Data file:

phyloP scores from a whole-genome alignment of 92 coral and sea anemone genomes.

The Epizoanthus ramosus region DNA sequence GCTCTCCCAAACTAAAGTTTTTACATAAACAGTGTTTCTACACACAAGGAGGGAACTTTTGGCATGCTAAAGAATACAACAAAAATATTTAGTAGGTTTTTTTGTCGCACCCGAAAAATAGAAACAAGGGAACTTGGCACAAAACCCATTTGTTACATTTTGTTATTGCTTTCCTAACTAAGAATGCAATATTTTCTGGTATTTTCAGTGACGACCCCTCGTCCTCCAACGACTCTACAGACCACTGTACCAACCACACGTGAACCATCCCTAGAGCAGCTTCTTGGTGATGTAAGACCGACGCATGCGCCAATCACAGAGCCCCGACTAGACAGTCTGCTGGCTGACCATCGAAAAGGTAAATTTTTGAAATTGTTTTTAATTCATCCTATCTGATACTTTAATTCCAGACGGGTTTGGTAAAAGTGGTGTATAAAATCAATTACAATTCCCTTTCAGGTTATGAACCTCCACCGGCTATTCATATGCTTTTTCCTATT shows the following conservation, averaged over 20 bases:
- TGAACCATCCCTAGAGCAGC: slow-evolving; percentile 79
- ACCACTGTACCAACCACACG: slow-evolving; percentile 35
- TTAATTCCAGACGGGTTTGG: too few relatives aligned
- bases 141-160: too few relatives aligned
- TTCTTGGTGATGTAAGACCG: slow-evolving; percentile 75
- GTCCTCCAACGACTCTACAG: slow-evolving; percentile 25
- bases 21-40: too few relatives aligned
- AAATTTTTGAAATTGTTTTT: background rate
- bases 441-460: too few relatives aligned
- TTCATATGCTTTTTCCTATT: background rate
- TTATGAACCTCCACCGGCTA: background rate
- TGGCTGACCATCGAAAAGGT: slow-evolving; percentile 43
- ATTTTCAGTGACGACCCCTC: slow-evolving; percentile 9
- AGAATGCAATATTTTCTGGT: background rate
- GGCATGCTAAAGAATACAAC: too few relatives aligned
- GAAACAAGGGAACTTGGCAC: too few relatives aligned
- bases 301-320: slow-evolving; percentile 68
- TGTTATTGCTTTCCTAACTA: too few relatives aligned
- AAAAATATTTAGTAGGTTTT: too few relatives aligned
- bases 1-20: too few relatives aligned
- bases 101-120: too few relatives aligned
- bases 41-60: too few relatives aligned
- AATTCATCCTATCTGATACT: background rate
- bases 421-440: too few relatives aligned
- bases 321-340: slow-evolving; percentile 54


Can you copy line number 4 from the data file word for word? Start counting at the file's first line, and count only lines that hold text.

- ACCACTGTACCAACCACACG: slow-evolving; percentile 35